It seems there’s a national holiday dedicated to celebrating pretty much anything these days.  I was just checking out (yes, that’s a thing), and we have some pretty fantastic days to celebrate in the month of March – Peanut Butter Lover’s Day (March 1), Banana Cream Pie Day (March 2), Cheese Doodle Day (March 5), Oreo Cookie Day (March 6), and I am not even through the first week of the month.  Maybe the food holidays are standing out because I have been dieting since January 1st and all I really want is to do is devour a basket of chips and queso.  It appears if I want to do it justice, however, I should wait until March 23rd for National Chip and Dip Day.

March is also National Nutrition Month® (she puts down the bag of cheese doodles), which focuses on the importance of making informed food choices and developing sound eating and physical activity habits.  While important for all of us, nutrition is particularly important for older adults.      

Eating right doesn’t have to be complicated. Start with these recommendations from the Dietary Guidelines for Americans:

  • Eat fruits and vegetables. They can be fresh, frozen or canned. Eat more dark green vegetables such as leafy greens or broccoli, and orange vegetables such as carrots and sweet potatoes.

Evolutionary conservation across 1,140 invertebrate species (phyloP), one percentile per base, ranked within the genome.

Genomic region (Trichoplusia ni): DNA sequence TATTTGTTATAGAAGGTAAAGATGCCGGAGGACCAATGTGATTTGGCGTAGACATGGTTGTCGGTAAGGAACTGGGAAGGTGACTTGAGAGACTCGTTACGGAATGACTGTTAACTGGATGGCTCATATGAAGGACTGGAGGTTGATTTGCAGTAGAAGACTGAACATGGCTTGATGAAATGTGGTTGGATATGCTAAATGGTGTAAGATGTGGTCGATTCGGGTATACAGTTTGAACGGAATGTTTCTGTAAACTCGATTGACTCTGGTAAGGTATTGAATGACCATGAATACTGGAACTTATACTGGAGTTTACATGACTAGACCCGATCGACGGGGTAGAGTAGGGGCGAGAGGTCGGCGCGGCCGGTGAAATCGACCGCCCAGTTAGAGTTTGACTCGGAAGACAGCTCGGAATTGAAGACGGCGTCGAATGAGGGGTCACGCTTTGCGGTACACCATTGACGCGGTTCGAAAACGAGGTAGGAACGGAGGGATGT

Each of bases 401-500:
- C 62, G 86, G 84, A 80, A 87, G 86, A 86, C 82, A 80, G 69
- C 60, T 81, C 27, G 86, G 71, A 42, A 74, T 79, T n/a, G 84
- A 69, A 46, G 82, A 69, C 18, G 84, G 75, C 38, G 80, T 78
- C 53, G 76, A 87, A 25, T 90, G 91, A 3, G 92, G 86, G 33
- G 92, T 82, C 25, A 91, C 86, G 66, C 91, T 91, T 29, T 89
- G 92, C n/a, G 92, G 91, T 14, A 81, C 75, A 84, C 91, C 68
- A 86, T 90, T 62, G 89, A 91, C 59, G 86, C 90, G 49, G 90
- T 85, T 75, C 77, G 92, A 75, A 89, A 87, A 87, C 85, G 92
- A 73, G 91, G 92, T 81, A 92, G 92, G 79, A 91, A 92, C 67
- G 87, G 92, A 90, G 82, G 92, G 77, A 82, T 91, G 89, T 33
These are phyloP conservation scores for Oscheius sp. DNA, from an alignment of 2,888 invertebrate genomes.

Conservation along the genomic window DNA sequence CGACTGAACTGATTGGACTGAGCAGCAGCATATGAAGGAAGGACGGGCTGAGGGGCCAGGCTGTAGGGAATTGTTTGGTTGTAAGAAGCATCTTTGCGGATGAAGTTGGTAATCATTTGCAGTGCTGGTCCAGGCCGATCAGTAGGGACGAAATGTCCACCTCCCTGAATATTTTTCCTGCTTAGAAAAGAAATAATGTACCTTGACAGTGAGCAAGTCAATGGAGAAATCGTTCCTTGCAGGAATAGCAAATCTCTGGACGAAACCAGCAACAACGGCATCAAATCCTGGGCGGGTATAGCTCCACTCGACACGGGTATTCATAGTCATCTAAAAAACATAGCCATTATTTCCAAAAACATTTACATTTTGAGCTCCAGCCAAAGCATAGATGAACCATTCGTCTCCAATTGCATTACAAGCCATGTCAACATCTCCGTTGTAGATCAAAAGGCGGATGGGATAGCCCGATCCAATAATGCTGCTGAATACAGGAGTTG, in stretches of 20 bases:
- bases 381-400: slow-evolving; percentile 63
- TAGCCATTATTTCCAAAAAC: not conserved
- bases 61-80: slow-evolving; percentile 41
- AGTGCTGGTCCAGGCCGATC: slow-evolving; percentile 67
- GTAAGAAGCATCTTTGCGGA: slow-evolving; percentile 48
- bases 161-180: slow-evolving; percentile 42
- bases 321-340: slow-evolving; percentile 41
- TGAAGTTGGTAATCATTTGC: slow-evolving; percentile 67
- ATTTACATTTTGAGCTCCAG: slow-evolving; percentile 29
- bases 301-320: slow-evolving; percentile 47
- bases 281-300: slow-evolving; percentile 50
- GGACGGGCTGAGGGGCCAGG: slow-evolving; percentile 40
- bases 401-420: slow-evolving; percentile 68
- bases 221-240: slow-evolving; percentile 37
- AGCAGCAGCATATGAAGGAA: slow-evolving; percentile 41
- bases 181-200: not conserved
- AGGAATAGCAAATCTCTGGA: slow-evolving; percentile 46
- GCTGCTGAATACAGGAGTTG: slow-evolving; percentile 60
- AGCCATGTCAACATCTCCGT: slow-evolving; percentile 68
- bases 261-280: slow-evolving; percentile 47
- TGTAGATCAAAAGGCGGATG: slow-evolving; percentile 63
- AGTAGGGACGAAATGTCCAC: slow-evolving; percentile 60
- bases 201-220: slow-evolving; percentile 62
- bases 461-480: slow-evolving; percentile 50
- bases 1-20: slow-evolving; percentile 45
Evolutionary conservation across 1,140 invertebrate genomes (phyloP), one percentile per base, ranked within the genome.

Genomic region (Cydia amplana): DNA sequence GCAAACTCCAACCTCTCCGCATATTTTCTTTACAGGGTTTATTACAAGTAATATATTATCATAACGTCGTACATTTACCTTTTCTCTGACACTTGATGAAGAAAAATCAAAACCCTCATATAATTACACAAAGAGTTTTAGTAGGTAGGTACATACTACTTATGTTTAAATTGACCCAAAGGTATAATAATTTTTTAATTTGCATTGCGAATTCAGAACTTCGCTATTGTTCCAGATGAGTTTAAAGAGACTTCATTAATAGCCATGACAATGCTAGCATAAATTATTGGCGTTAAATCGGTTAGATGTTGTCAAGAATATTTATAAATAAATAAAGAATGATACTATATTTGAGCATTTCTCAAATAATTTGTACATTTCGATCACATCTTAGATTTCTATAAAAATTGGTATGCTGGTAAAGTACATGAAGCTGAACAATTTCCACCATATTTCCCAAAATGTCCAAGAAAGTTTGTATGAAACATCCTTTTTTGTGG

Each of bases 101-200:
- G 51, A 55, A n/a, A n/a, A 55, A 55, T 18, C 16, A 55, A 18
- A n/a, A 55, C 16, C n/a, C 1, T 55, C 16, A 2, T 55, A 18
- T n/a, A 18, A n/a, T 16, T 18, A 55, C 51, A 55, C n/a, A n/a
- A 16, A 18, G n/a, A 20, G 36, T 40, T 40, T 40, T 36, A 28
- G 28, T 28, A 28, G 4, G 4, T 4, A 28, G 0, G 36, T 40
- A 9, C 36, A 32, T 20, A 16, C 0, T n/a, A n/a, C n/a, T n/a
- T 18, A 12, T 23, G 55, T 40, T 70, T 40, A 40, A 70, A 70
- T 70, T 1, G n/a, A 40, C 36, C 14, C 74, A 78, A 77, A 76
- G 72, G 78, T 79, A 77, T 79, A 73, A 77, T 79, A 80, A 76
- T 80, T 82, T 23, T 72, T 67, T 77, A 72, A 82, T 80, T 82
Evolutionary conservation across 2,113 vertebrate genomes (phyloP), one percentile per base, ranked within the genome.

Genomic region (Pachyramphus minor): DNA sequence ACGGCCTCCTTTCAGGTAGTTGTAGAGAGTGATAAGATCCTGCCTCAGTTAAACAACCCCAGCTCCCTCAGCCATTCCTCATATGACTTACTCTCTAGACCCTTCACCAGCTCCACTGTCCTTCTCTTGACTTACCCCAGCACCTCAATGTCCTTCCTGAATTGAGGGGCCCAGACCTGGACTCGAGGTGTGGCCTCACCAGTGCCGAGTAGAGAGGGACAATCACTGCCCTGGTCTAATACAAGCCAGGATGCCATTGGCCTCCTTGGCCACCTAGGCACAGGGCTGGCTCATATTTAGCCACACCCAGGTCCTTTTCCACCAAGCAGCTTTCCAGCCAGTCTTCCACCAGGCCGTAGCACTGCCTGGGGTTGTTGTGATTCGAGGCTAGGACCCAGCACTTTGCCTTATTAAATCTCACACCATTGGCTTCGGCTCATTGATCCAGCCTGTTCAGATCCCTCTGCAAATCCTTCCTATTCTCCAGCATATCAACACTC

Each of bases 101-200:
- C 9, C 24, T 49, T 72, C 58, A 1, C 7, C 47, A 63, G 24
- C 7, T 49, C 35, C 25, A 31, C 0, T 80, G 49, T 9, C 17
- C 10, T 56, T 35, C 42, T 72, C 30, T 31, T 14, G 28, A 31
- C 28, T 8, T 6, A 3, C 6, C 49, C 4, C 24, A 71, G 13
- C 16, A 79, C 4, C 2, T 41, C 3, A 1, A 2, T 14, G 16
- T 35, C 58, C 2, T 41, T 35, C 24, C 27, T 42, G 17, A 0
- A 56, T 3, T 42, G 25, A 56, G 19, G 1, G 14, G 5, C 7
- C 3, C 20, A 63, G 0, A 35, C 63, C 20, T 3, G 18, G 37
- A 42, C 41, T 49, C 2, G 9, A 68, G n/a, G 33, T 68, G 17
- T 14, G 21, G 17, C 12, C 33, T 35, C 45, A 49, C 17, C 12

• Vary protein choices with more fish, beans and peas.
  • Eat at least three ounces of whole-grain cereals, breads, crackers, rice or pasta every day. Choose whole grains whenever possible.
  • Have three servings of low-fat or fat-free dairy (milk, yogurt or cheese) that are fortified with vitamin D to help keep your bones healthy.
  • Make the fats you eat polyunsaturated and monounsaturated fats. Switch from solid fats to oils when preparing food.

There are many food choices that have amazing health benefits.  For instance, berries, dark leafy greens and walnuts help boost memory.  Dark chocolate, red wine and green tea have shown anti-inflammatory effects.  Salmon, sweet potatoes and kale provide nutrients to help prevent cataracts and glaucoma.  Of course, you’ll want to talk with your doctor or a registered dietitian to help you develop an eating plan that is right for you.

Healthy food choices can be expensive, and some seniors in our area struggle to afford healthier food options.   Beyond shopping at your grocery store on senior discount day, we are lucky to have resources in North Fulton to help keep older adults nutritionally healthy.  You may need to qualify for certain programs:

  • Meals on Wheels – Senior Services North Fulton – 770-993-1906 – meals (and a welfare check) delivered to your home Monday-Friday 
  • North Fulton Community Charities Food Pantry – North Fulton – 678-387-4465 – shop in person or home delivery
  • Community Action Center – Sandy Springs – 770-552-4015 – shop in person or home delivery
  • Senior centers – many serve affordable or free lunches
  • Restaurants senior discounts.  Check out Clark Howard’s website for some great recommendations.  Remember to order healthy! –